Iglesias began her teaching and coaching career at her alma mater. Over the course of 34 years, Iglesias rose through the ranks and took on various coaching duties in volleyball and basketball, earning honors along the way.
In the spring of 1995, MHS started a girls’ softball program with Iglesias leading the team. She served as head coach of the softball program and volleyball program until 1998 when she was allowed to focus her coaching duties on just the softball program.
Over the 20 years that Iglesias led the Lady Eagles, she guided the teams to 17 state playoff appearances and many District, Bi-District, Area Round, and Regional Semi-Final championship titles.
Iglesias’ daughter, Jessica, also spoke about growing up with her mother, and being coached by her when she got to high school.
“Some of my fondest memories besides growing up here on this campus is having my mom as the best softball coach a daughter could ask for,” Jessica Iglesias said, noting that her mother never played favorites and pushed her just as hard as every other athlete. “We had our ups and downs, especially during season; no matter what was going on in her life, she was always ready to take the day on.”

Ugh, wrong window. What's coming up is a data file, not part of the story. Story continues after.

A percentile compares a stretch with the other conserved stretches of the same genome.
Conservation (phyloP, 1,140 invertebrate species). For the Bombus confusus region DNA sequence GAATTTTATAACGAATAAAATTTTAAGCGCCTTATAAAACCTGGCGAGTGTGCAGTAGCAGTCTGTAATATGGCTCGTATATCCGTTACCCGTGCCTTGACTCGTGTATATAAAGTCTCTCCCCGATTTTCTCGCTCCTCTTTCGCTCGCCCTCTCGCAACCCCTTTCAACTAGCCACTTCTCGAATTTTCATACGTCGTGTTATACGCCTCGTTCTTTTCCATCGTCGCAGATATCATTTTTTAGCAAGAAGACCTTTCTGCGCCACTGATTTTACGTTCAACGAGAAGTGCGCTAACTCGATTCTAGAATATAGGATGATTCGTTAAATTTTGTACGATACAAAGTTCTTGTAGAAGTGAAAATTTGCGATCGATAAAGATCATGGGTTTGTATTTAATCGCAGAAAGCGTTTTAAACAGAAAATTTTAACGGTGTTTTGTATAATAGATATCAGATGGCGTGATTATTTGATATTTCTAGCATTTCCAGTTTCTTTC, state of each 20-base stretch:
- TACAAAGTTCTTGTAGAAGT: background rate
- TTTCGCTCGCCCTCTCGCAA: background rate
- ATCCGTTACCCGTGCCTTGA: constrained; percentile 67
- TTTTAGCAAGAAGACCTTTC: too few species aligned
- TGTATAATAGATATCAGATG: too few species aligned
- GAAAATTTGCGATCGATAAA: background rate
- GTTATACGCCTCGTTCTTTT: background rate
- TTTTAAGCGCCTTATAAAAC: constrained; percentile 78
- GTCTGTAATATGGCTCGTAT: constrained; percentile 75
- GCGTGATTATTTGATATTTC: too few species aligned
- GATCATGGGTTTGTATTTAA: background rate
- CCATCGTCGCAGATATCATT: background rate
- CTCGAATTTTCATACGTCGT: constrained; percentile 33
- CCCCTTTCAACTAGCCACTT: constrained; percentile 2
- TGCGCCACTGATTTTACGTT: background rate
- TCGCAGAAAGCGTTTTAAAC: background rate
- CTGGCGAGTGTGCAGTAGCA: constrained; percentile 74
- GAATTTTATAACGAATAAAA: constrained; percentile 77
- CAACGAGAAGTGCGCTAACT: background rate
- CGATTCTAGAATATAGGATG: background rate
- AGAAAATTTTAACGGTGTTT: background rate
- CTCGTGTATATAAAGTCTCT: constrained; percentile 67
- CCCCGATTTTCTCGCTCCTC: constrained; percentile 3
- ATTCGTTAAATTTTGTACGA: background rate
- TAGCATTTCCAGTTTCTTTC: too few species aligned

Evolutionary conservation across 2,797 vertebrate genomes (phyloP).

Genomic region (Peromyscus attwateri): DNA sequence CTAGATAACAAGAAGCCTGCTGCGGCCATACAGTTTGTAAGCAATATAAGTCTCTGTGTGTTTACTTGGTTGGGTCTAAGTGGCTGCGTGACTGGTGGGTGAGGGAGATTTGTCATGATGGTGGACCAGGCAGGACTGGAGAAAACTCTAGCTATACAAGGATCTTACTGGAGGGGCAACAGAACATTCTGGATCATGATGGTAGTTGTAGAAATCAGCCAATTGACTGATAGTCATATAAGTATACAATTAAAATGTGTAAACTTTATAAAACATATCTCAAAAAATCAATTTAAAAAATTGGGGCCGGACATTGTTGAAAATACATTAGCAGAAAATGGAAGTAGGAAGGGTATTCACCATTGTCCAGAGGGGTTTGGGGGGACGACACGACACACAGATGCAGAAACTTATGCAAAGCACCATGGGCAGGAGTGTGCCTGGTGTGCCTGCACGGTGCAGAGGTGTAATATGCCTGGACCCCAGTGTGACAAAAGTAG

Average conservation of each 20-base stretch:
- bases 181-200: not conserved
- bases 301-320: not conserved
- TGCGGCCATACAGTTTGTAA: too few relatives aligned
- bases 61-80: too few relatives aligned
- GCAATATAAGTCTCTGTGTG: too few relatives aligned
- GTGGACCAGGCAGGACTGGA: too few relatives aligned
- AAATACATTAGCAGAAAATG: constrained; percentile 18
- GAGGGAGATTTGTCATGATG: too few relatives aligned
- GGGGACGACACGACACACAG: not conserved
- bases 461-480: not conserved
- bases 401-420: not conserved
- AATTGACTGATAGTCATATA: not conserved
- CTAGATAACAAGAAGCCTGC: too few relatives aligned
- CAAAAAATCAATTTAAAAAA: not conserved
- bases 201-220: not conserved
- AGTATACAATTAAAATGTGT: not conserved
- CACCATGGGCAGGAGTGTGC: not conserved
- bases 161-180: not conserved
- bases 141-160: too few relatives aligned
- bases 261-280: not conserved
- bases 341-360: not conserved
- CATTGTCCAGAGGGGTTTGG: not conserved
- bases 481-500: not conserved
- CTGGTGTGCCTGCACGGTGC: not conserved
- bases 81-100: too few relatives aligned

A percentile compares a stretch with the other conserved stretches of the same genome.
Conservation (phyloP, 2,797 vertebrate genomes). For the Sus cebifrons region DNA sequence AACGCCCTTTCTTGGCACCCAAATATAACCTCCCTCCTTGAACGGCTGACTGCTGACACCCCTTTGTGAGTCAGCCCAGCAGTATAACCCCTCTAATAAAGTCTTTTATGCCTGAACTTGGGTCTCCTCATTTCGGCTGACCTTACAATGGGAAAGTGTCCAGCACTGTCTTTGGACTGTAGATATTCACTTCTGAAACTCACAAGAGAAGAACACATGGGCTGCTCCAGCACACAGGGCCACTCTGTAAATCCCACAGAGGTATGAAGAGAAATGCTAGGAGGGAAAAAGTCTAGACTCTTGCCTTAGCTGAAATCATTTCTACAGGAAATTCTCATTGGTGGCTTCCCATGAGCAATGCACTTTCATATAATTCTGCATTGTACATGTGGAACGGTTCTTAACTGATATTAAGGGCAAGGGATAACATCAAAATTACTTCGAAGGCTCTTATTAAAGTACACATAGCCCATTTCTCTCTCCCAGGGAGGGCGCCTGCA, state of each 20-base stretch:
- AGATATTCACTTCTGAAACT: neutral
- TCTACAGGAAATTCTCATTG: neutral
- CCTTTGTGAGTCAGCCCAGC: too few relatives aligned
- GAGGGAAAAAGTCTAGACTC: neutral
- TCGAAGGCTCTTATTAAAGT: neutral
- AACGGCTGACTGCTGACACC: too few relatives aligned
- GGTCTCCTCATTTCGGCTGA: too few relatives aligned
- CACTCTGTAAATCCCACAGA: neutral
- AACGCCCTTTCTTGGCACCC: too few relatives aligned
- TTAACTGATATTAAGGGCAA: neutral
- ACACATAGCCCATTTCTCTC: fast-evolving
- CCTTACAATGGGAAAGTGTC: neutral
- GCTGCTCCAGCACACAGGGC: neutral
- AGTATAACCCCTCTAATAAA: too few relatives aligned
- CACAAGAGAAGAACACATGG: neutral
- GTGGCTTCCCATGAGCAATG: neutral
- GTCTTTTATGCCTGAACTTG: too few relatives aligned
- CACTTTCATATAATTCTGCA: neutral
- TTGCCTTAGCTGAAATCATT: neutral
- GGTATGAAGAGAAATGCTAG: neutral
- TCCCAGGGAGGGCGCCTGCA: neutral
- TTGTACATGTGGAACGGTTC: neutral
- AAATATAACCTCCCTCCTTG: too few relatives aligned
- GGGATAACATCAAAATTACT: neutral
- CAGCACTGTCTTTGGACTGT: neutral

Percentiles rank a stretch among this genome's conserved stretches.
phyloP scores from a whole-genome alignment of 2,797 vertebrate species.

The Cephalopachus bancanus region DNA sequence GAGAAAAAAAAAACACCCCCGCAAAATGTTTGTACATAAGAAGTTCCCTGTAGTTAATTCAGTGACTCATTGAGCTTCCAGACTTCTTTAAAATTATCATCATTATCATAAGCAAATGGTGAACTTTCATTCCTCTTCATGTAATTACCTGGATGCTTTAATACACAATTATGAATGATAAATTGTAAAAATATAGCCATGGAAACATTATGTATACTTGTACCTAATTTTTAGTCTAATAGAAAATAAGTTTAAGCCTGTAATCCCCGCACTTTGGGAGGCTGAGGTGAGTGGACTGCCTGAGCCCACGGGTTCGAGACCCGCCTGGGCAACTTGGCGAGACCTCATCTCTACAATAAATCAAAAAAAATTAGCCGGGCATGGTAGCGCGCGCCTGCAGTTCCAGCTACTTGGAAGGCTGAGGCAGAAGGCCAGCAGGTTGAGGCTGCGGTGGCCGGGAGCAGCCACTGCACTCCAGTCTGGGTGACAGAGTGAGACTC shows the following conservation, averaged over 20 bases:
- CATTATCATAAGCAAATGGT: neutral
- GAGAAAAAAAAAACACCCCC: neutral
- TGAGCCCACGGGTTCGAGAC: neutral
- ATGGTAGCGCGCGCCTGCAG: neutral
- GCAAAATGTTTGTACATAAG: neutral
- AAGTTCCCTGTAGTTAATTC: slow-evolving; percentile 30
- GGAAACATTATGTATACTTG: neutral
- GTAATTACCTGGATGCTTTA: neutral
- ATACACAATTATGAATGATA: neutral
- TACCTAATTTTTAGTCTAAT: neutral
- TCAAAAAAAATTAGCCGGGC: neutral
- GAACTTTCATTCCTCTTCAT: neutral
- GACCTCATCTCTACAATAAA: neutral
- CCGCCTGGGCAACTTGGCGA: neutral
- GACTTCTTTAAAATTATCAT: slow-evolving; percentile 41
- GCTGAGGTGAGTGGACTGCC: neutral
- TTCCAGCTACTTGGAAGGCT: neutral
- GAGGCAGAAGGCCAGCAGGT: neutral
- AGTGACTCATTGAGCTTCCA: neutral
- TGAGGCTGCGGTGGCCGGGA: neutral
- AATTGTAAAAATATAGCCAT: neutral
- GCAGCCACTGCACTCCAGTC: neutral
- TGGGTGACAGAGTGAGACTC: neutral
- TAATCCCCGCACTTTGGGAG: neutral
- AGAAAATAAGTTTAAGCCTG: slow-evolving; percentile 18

Iglesias’ son, David, emphasized his mother’s contribution not only to their family, but the community at large.
“Mom, we’re here to celebrate you,” David Iglesias said. “You always lead by example, instilling leadership, providing mentorship and sometimes even parenting to your athletes. The true victories are the successes these athletes have gone on to accomplish by serving their country, their community, becoming first responders, doctors, nurses, attorneys, etc.”